The Writer

“You’re a writer? What do you write?”
“I don’t know….” I meant to continue with some guess at what it was exactly that I wrote but instead decided to leave it at that. They looked on apparently still waiting for an answer and so I made a face like I was still thinking about it, followed by a gesture that I’d finally given up.
“Well, what are you working on?”
“Um…. Nothing I guess.” I began to realize that I was beginning to look, in their eyes, less and less like a writer as the conversation wore on. It was well enough, for I didn’t really consider myself a writer. I never got paid for anything I wrote, which annoyed me; and recently it was more of a neglected hobby than anything else. Sometimes I would scribble out the beginning of an epic or the last stanza of a wonderful poem, but they would always join the ever expanding “works to be completed” file on my desktop.
I became worried though. People thought of me as a writer. Most people did anyway. What was to happen when this person talked to so and so who is a closer acquaintance of mine, and they bring me up in conversation? This person would say “I talked to Thom” and so and so would say, “oh yes, Thom the writer,” and this person would say “yeah right, writer my ass.” And so they would talk about how I wasn’t really writing, and it would strike both of them as very odd that a proclaimed writer wasn’t writing. Soon it would dawn on so and so, as it had on this person now, that I was, in fact, not a writer at all, but merely a thirty year old living in someone’s basement and working at the front desk of a motel, who instead posed as a writer in order to appear more successful than I actually was. Once realizing this, so and so, being the friend they are, would mention that Falkner worked as a security guard until he was finally discovered for the genius he was, in a suggestion that I might be similar one day. Still, so and so would begin to have their doubts, and would spread them to others.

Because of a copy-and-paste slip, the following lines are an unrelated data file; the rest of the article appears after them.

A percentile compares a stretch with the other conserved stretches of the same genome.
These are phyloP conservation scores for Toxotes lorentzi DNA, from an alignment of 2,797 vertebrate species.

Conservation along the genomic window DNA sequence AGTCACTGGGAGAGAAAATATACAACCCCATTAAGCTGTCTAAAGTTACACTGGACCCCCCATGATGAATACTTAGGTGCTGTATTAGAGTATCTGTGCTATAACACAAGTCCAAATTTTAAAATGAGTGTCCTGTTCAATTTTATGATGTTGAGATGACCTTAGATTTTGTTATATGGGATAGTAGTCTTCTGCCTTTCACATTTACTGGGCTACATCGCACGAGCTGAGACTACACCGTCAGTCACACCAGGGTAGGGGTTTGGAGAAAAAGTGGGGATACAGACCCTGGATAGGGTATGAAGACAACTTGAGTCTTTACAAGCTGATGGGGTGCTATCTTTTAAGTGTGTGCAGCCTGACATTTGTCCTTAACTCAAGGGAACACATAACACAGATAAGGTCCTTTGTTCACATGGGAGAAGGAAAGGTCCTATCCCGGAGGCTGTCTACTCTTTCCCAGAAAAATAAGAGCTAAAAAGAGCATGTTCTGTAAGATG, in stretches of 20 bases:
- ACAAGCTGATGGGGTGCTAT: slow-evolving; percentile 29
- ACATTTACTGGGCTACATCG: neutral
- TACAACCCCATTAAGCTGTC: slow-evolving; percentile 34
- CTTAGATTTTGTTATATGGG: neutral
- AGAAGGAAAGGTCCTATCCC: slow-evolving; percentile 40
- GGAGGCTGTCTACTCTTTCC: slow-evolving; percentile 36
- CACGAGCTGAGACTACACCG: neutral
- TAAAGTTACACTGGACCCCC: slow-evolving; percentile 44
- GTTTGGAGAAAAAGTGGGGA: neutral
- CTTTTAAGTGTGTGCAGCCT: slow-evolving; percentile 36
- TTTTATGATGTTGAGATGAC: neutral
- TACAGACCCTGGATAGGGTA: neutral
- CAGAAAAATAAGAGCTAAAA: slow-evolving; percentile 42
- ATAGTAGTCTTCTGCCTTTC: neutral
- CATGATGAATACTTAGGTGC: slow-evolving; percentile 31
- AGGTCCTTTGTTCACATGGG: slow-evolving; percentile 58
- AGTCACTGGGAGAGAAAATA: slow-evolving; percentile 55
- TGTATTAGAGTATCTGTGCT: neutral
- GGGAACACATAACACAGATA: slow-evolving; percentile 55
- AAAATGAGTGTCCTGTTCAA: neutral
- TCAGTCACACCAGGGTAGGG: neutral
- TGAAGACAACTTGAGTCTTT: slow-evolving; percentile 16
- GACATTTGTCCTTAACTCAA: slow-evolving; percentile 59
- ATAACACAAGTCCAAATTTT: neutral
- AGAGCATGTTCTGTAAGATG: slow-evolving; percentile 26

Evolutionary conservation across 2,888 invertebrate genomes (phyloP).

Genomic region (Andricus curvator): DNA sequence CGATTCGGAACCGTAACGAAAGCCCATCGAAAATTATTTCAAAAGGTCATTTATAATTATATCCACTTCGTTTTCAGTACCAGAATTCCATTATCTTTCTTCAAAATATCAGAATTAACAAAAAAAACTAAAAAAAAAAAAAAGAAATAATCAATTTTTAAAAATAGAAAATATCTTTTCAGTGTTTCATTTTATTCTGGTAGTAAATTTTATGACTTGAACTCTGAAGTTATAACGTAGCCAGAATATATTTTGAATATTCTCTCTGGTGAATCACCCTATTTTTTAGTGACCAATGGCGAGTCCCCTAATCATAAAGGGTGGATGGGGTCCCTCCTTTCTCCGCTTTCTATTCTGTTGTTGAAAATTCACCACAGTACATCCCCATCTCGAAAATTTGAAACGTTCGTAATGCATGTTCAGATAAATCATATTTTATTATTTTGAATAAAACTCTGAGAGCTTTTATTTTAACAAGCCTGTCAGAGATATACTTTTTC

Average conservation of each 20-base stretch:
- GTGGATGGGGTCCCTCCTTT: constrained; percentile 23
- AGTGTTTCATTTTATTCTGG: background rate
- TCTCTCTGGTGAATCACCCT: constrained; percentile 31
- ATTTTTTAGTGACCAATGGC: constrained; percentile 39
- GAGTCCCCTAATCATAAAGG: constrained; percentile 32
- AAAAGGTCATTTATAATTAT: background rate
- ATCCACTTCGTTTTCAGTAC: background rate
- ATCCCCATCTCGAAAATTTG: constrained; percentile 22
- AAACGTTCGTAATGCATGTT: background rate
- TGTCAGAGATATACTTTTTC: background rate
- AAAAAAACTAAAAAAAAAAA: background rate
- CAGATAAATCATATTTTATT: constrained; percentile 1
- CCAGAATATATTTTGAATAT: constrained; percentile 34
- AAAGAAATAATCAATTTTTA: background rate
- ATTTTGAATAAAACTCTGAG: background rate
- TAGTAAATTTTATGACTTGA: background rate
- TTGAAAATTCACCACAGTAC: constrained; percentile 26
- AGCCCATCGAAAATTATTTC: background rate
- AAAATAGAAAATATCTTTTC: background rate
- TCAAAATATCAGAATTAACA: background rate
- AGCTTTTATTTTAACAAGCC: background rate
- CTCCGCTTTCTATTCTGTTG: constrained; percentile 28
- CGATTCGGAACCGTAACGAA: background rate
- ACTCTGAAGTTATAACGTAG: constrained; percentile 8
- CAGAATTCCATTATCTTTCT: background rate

“I was writing a story about a woman who was very beautiful who died after discovering her lover was an alien,” I lied. “Its just a work in progress though.”
“I would love to read what you have.” This person said enthused greatly at the prospect of such a story. Fantastic, now I had to actually write a story about a woman who died after discovering her lover was an alien. What a dumb idea for a story. I decided that the first three lines of such a story would go like this:

Miss. Jones was a cynical woman who wasn’t easily swayed by the concepts she read in books and magazines. There were no reasons for the way she had come to think of such things; she was merely a woman who had come to see the world for what it was. To a woman such as she, things like love and compassion were very, very foreign.